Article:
Rats Are Migrating Into Residential Neighborhoods And Establishing Nests Within Vehicles

Rats Are Migrating Into Residential Neighborhoods And Establishing Nests Within Vehicles

The current COVID pandemic is causing more than just health problems for humans, as it seems our cars are also in serious danger right now. In fact, if you are reading this, you should probably go out and check your car engine for any living or dead rats. Rats have a strange attraction to car engines, and are known for taking up residence in those engines. Anecdotal reports suggest that right now this phenomenon is occurring with greater frequency. What is causing rats to abandon their usual haunts in mass and relocate the engine of your car, though?

The thing that draws rats to settle in car engines is their similarity to rats’ ancestral homes. Specifically, they recreate the feeling of a warm, dark, underground burrow in close proximity to easily accessed chewable roots. The wiring in an engine provides a perfect system of “surrogate roots.” Rats don’t chew on them for any kind of nutrients, though, but more for a feeling of comfort. Since their teeth continue to grow throughout their lives, rats have to constantly chew and gnaw on things to file them down and keep them from growing too long, making eating and drinking difficult, and in serious cases lead to the death of the rat.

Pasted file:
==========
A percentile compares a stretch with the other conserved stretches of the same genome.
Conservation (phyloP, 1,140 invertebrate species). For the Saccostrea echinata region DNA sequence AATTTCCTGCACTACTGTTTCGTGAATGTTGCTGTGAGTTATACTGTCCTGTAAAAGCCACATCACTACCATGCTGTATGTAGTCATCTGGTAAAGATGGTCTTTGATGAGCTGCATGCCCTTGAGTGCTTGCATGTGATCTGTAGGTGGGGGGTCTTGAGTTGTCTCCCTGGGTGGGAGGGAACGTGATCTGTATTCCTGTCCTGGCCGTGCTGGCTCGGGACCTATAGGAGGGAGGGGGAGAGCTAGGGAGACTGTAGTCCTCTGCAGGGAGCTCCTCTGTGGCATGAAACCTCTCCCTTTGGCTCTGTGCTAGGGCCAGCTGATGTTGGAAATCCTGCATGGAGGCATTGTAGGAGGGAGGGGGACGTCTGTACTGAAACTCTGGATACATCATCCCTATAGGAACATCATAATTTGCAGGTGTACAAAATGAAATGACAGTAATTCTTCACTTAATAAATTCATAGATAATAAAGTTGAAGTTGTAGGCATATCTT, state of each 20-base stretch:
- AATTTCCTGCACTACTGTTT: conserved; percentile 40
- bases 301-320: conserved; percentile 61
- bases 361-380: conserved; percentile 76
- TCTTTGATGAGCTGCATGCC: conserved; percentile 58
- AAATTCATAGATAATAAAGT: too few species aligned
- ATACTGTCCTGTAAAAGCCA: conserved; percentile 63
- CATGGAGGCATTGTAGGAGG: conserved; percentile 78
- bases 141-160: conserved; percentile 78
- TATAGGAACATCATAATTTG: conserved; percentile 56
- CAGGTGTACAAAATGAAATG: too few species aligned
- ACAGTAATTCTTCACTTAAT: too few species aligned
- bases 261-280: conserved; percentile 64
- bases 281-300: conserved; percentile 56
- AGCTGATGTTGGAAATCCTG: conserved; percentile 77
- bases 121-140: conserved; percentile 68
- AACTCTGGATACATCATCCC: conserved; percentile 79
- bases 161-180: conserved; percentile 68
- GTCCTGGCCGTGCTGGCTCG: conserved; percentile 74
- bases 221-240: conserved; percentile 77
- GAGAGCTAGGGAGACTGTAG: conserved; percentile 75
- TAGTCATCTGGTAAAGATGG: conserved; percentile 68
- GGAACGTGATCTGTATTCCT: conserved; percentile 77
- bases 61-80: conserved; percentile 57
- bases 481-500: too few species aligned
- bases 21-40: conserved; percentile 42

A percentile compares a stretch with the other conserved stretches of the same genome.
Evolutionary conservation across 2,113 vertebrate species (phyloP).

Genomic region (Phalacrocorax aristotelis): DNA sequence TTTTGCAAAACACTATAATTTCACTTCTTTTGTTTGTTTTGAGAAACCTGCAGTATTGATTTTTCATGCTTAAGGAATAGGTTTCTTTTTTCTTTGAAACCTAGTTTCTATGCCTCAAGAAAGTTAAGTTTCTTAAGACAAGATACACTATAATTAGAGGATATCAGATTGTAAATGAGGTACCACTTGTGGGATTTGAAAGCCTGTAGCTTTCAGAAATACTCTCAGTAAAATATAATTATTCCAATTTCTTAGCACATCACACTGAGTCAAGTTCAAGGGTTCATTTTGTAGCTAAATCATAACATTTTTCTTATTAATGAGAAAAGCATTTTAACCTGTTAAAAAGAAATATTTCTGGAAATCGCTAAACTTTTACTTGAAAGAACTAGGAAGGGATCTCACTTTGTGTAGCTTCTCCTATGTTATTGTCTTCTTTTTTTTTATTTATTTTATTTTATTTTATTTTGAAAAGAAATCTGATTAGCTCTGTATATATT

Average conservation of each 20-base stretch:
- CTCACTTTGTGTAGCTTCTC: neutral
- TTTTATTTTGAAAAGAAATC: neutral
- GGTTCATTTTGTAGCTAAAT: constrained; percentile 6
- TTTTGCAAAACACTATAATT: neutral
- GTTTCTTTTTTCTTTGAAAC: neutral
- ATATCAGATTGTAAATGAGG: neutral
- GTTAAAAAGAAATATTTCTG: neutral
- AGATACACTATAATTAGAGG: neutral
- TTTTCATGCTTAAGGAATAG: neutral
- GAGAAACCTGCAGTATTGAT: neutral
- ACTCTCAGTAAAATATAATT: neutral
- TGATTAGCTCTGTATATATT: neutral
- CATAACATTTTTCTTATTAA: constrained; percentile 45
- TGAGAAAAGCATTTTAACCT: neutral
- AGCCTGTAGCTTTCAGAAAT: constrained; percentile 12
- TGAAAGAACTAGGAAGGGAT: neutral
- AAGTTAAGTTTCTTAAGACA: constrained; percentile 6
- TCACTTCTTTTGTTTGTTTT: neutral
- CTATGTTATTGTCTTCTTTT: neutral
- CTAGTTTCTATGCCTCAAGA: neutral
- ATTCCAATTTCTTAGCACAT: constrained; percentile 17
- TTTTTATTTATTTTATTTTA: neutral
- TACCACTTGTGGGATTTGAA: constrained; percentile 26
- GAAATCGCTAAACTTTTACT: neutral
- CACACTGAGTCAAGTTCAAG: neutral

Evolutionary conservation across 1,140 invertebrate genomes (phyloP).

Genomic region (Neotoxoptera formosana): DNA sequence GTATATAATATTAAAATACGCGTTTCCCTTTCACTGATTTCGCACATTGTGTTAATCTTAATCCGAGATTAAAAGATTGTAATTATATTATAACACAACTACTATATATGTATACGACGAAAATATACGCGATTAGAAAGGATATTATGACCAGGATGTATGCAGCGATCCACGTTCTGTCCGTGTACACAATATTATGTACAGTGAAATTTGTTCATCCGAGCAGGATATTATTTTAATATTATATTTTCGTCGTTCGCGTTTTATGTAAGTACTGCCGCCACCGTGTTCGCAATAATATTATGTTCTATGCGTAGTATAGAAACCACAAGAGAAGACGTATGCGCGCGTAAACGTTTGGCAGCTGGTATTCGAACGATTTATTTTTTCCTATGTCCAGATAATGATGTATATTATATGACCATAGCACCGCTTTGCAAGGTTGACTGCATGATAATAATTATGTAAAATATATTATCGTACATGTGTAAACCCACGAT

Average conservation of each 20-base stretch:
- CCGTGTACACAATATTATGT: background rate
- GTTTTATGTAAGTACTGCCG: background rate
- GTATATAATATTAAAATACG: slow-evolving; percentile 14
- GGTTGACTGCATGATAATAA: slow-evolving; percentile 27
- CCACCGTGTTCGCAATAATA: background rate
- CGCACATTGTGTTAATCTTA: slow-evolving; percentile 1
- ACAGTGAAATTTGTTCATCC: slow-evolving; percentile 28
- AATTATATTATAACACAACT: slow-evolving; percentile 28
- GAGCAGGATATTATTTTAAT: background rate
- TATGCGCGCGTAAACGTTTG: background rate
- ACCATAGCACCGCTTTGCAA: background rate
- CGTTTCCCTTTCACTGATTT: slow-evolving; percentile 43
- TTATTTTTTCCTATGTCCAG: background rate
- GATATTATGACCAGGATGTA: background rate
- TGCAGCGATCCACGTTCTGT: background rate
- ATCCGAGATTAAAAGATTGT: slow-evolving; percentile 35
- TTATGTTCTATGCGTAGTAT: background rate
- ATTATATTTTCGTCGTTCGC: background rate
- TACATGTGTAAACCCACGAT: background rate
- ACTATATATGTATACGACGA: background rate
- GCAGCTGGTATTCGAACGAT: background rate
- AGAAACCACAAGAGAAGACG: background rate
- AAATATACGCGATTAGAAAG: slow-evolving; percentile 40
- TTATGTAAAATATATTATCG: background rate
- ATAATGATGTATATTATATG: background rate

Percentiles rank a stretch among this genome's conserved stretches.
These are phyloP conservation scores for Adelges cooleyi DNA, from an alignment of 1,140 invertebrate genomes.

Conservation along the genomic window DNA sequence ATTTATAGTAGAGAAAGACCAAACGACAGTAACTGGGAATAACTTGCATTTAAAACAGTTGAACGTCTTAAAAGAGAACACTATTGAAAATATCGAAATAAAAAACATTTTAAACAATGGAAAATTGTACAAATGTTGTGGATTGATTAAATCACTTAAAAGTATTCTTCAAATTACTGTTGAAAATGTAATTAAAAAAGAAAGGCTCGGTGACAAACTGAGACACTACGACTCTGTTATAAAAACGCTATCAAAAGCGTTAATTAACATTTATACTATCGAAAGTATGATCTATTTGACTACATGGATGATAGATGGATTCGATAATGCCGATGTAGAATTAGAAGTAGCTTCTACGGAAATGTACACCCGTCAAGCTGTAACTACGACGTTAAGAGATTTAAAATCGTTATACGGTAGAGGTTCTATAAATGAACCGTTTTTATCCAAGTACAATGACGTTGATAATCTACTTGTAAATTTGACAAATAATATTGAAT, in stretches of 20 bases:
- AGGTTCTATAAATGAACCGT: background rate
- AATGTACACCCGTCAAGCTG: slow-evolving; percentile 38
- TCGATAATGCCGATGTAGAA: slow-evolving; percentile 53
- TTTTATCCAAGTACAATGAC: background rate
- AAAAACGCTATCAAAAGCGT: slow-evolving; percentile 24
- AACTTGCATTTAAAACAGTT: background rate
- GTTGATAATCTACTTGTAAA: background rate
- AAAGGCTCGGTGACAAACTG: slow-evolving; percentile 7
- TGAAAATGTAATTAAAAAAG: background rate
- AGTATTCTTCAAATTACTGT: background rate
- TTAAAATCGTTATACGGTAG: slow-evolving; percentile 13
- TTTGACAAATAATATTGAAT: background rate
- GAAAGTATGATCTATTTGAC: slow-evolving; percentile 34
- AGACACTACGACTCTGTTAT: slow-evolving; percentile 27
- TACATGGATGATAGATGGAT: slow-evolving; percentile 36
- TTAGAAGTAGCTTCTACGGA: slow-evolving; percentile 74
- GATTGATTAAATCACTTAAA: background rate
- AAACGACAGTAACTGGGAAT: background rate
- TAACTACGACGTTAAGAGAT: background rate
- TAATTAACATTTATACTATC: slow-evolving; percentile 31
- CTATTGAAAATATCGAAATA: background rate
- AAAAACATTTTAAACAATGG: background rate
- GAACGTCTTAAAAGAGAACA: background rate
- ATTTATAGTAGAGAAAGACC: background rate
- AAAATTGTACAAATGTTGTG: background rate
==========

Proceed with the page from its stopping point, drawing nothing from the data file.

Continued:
The reason they are inhabiting car engines more frequently right now is due to the disruption of rats’ usual harborages and sources of food caused by the distancing and quarantine efforts happening because of the current pandemic. Many rats rely on the garbage they find outside of restaurants that are no longer serving food because they are currently closed. With these usual sites for harborages and food drying up, rats are forced to migrate farther from their usual location to find adequate food and shelter. They are all moving to areas where there is more food available and less competition for that food and shelter. These urban rats are now moving into suburban areas where they settle down in car engines, among other areas near or inside your home. People are also not using their cars as often right now, leaving more opportunities for rats to take residence in them. It is a good idea to regularly check your car engine for rats or signs of rats such as urine or feces, as well as starting it and moving it from time to time.

Have you spotted a rat/s in your car engine or anywhere else near or inside your home recently?

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